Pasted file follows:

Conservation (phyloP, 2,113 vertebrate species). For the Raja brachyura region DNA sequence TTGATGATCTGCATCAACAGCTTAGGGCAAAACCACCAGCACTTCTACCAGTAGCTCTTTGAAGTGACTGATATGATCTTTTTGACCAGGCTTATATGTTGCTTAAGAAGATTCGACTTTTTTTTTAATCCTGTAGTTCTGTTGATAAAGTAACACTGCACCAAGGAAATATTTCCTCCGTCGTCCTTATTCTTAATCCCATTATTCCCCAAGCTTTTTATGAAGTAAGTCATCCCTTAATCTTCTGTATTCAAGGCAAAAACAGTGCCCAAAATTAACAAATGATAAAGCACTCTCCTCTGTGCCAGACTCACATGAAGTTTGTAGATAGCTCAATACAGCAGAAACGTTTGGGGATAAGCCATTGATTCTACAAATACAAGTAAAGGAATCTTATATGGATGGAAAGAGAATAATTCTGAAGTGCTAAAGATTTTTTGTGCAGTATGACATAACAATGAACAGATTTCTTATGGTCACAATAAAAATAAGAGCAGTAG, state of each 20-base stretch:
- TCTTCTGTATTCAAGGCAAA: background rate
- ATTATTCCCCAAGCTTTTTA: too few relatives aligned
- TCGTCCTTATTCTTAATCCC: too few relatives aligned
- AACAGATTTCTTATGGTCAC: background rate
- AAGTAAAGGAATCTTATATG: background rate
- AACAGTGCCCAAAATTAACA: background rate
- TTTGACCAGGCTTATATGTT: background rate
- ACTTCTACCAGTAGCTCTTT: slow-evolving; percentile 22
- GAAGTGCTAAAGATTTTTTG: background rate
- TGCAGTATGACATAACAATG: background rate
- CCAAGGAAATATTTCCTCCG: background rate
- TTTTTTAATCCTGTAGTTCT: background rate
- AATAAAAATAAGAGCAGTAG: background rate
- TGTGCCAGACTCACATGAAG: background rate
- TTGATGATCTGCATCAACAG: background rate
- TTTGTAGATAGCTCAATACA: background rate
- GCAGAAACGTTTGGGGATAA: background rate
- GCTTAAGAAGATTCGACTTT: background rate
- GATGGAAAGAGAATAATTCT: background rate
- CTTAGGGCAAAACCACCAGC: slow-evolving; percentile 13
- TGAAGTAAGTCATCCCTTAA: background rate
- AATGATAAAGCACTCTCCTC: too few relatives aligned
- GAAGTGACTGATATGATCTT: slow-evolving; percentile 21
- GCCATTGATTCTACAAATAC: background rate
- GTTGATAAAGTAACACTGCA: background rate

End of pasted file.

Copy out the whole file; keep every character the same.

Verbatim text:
Conservation (phyloP, 2,113 vertebrate species). For the Raja brachyura region DNA sequence TTGATGATCTGCATCAACAGCTTAGGGCAAAACCACCAGCACTTCTACCAGTAGCTCTTTGAAGTGACTGATATGATCTTTTTGACCAGGCTTATATGTTGCTTAAGAAGATTCGACTTTTTTTTTAATCCTGTAGTTCTGTTGATAAAGTAACACTGCACCAAGGAAATATTTCCTCCGTCGTCCTTATTCTTAATCCCATTATTCCCCAAGCTTTTTATGAAGTAAGTCATCCCTTAATCTTCTGTATTCAAGGCAAAAACAGTGCCCAAAATTAACAAATGATAAAGCACTCTCCTCTGTGCCAGACTCACATGAAGTTTGTAGATAGCTCAATACAGCAGAAACGTTTGGGGATAAGCCATTGATTCTACAAATACAAGTAAAGGAATCTTATATGGATGGAAAGAGAATAATTCTGAAGTGCTAAAGATTTTTTGTGCAGTATGACATAACAATGAACAGATTTCTTATGGTCACAATAAAAATAAGAGCAGTAG, state of each 20-base stretch:
- TCTTCTGTATTCAAGGCAAA: background rate
- ATTATTCCCCAAGCTTTTTA: too few relatives aligned
- TCGTCCTTATTCTTAATCCC: too few relatives aligned
- AACAGATTTCTTATGGTCAC: background rate
- AAGTAAAGGAATCTTATATG: background rate
- AACAGTGCCCAAAATTAACA: background rate
- TTTGACCAGGCTTATATGTT: background rate
- ACTTCTACCAGTAGCTCTTT: slow-evolving; percentile 22
- GAAGTGCTAAAGATTTTTTG: background rate
- TGCAGTATGACATAACAATG: background rate
- CCAAGGAAATATTTCCTCCG: background rate
- TTTTTTAATCCTGTAGTTCT: background rate
- AATAAAAATAAGAGCAGTAG: background rate
- TGTGCCAGACTCACATGAAG: background rate
- TTGATGATCTGCATCAACAG: background rate
- TTTGTAGATAGCTCAATACA: background rate
- GCAGAAACGTTTGGGGATAA: background rate
- GCTTAAGAAGATTCGACTTT: background rate
- GATGGAAAGAGAATAATTCT: background rate
- CTTAGGGCAAAACCACCAGC: slow-evolving; percentile 13
- TGAAGTAAGTCATCCCTTAA: background rate
- AATGATAAAGCACTCTCCTC: too few relatives aligned
- GAAGTGACTGATATGATCTT: slow-evolving; percentile 21
- GCCATTGATTCTACAAATAC: background rate
- GTTGATAAAGTAACACTGCA: background rate